The Tasmanian Salmon industry is Australia's most valuable seafood production sector. The industry is regulated by the Department of Primary Industries, Parks, Water and Environment (DPIPWE) and the independent Environment Protection Authority (EPA).
The Tasmanian salmon industry includes all aspects of farming of both Atlantic salmon and rainbow trout (salmonids) across both fresh and marine waters.
Salmon Farming Legislative and Management Structure
Controls on salmon farming activities
Salmon farming is provided for under the
Marine Farming Planning Act 1995 (MFPA) and is regulated by management controls within Marine Farming Development Plans, and conditions within marine farming leases, marine farming licences issued under the
Living Marine Resources Management Act 1995, and environmental licences issued under the
Environmental Management and Pollution Control Act 1994.
Controls on Salmon Farming |
| Statutory provisions under the MFPA|| Management controls contained in Plans|| Marine farming lease conditions|| Marine farming licence conditions|| Environmental licence conditions*|
Marine Farming Development Plan areas, marine farming zones, leases, and marine farming and environmental licences can be found on
ListMap. Learn more at
Salmon Farm Planning.
Resource Management and Planning System
Salmon farming is managed under Tasmania’s
Resource Management and Planning System
(RMPS). The RMPS is based on principles of sustainable development and aims to achieve sustainable outcomes for the use and development of the State's natural and physical resources. The principles are set out as a schedule in the relevant Tasmanian legislation.
Objectives of RMPS:
The objectives of the resource management and planning system of Tasmania are to:
- Promote the sustainable development of natural and physical resources and the maintenance of ecological processes and genetic diversity.
Provide for the fair, orderly and sustainable use and development of air, land and water.
Encourage public involvement in resource management and planning.
Facilitate economic development in a way that is consistent with the other objectives.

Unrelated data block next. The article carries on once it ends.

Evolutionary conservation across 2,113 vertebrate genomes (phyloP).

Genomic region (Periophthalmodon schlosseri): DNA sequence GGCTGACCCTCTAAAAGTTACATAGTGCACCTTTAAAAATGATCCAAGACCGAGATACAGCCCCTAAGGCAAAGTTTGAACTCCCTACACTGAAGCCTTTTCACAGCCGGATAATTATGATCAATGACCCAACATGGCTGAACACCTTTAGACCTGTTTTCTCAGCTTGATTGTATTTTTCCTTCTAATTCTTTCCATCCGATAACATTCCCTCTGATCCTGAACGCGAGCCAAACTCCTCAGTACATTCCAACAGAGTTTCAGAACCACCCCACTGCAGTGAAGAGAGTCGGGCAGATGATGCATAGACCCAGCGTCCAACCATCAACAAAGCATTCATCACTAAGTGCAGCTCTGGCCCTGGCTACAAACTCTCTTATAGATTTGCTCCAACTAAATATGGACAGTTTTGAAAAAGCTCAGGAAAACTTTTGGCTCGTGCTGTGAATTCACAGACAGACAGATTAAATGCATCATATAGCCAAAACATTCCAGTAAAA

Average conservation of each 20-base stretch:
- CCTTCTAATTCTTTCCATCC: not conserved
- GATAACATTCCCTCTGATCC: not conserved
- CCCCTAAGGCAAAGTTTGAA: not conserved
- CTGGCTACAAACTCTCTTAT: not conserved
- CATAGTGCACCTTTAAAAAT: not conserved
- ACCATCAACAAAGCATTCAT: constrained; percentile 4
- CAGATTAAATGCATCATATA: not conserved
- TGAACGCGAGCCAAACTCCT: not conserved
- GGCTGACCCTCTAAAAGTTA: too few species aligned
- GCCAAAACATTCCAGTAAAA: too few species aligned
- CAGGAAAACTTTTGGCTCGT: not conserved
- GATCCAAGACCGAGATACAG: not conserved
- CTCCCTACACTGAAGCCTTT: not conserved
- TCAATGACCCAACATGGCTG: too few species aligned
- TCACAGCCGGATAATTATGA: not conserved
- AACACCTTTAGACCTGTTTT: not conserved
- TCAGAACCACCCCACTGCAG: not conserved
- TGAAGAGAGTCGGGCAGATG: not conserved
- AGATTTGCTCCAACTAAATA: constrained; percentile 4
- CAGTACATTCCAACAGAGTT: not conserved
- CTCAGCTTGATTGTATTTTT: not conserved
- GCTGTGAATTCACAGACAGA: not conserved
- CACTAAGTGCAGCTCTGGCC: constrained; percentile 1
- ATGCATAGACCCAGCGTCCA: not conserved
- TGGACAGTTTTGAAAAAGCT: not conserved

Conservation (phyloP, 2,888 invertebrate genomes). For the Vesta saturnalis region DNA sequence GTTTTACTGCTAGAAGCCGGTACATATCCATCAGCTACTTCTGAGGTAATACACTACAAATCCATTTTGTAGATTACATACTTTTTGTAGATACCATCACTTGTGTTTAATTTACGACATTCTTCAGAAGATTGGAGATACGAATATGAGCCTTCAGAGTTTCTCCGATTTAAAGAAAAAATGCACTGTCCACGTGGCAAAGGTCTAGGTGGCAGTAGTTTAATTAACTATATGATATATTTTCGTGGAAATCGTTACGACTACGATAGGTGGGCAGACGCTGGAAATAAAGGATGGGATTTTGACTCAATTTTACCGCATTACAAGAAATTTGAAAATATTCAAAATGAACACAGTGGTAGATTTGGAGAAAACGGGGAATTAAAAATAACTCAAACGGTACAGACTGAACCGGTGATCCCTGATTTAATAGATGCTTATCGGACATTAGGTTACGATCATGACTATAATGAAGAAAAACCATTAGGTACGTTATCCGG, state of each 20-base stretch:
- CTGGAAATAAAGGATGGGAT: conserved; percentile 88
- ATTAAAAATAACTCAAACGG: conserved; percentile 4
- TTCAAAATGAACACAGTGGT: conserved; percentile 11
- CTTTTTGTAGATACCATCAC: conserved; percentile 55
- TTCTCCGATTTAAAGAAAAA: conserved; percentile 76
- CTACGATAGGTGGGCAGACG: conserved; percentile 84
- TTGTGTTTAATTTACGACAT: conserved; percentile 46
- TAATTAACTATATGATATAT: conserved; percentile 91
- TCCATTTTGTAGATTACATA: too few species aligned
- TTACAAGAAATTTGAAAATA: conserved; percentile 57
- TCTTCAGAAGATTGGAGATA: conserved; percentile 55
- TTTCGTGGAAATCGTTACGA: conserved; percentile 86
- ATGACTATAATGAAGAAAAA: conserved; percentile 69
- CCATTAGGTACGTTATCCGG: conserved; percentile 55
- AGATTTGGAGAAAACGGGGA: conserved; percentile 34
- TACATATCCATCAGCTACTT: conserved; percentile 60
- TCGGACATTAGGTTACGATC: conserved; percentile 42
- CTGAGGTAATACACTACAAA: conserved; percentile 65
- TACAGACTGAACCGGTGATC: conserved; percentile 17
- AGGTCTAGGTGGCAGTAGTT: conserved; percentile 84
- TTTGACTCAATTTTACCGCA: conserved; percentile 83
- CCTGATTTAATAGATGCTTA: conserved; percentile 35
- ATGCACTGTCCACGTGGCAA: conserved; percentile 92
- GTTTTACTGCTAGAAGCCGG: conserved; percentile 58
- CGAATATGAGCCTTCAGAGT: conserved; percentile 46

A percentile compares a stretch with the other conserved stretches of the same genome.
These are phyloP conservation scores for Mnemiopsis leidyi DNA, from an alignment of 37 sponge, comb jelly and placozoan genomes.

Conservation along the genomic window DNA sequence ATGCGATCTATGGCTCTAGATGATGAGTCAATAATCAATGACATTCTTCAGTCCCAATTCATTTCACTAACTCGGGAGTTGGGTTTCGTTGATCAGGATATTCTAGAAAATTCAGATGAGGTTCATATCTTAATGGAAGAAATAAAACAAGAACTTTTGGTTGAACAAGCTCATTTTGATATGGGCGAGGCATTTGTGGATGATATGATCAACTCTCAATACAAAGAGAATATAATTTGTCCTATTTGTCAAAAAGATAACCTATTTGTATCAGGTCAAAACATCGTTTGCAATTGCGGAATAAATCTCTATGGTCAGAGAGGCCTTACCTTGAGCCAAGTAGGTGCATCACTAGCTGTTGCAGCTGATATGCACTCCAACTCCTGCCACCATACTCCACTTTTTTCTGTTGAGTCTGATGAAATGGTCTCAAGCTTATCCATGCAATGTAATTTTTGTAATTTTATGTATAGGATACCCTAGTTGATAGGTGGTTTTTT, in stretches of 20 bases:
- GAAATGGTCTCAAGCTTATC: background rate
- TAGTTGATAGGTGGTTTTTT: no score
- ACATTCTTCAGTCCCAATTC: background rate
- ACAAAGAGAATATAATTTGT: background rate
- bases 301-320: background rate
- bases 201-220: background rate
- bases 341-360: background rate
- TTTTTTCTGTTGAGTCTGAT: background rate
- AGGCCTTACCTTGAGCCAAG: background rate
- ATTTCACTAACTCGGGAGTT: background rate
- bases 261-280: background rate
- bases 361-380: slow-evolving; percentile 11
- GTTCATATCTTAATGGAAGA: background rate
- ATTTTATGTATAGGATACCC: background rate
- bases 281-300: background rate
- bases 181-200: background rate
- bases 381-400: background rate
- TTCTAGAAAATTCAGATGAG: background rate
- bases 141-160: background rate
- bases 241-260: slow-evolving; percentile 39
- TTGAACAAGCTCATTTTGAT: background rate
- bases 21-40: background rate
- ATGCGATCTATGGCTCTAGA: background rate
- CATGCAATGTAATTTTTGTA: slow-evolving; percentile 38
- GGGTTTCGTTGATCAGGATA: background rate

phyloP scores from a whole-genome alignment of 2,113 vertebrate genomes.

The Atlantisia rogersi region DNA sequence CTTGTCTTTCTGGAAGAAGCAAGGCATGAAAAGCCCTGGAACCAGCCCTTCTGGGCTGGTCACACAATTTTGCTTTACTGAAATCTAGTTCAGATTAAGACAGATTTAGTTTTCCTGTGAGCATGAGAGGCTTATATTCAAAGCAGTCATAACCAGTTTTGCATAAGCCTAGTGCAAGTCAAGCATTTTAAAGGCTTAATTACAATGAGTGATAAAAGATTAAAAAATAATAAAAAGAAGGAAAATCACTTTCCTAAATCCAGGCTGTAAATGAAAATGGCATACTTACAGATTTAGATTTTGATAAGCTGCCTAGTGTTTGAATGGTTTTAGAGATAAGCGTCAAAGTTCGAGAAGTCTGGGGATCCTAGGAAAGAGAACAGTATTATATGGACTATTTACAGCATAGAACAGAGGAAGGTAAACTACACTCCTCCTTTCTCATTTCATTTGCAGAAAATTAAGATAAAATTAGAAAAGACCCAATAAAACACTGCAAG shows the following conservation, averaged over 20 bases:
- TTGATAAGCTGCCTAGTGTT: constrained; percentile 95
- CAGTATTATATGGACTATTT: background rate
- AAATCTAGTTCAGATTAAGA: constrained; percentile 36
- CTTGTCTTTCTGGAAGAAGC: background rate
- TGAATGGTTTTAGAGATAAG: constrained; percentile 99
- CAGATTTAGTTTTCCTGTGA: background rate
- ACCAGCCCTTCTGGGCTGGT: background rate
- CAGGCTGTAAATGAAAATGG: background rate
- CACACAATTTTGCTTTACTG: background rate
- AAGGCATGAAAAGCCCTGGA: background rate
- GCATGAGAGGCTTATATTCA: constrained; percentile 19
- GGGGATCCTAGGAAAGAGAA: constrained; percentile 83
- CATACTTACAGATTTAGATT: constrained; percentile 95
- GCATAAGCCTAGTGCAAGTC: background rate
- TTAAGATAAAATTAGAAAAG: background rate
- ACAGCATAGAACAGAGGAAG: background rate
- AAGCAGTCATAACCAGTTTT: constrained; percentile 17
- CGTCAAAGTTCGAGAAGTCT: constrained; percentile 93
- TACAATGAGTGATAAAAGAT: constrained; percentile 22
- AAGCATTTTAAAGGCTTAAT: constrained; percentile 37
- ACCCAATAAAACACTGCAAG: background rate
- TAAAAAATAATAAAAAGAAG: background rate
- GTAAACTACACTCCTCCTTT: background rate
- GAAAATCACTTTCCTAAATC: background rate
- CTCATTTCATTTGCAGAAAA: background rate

Promote the sharing of responsibility for resource management and planning between the different spheres of Government, the community and industry in the State.
In Tasmania, an adaptive management approach that is consistent with Tasmania’s Resource Management and Planning System and ecologically sustainable development principles is applied to salmon marine farming. This approach involves an iterative process of decision-making, monitoring and assessment which can enable effective and timely responses to the evolving issues that arise from the dynamic environment in which the industry operates.
Marine farming compliance
Salmon farming in State (marine) waters must comply with strict regulations regarding environmental impact, biosecurity risk management and marine farming operations.
Within DPIPWE, the Marine Farming Branch (MFB), Biosecurity Tasmania (BT), and Natural and Cultural Heritage (NCH), along with the Environment Protection Authority Tasmania (EPA) work together to regulate marine farming operations. This includes conducting regular inspections and audits to ensure compliance.
EPA Tasmania is responsible for ensuring contemporary environmental regulation of the Salmon industry. This includes the day-to-day environmental regulation of marine and land-based salmon farms through evaluating and assessing compliance against environmental conditions set out in Environmental Licences. EPA Tasmania also provides input into the assessment process of marine farm developments that are undertaken in a separate government process. More information on the environmental regulation of the salmon industry can be found on the
Reporting of metrics
Salmon farming operators are required to report key metrics to DPIPWE and the EPA to ensure they are meeting licence and permitting requirements and to inform management decisions. These include production, employment, feed usage, therapeutant, and seal deterrent usage, as well as wildlife interactions. Key metrics inform management decisions and can be found on the
Inspection and enforcement
Officers from DPIPWE and the EPA audit marine farming operations for compliance with relevant regulations or in response to public notifications.
Penalties for offences such as operating without a licence, contravening a licence condition or marine farming equipment being found outside a lease area can include fines, demerit points and potentially imprisonment. Serious convictions may also affect a person’s ability to hold a lease or licence.
Marine farming debris
Marine farming debris is any marine farming equipment located in State waters outside of a marine farming lease area, including foreshores without authorisation.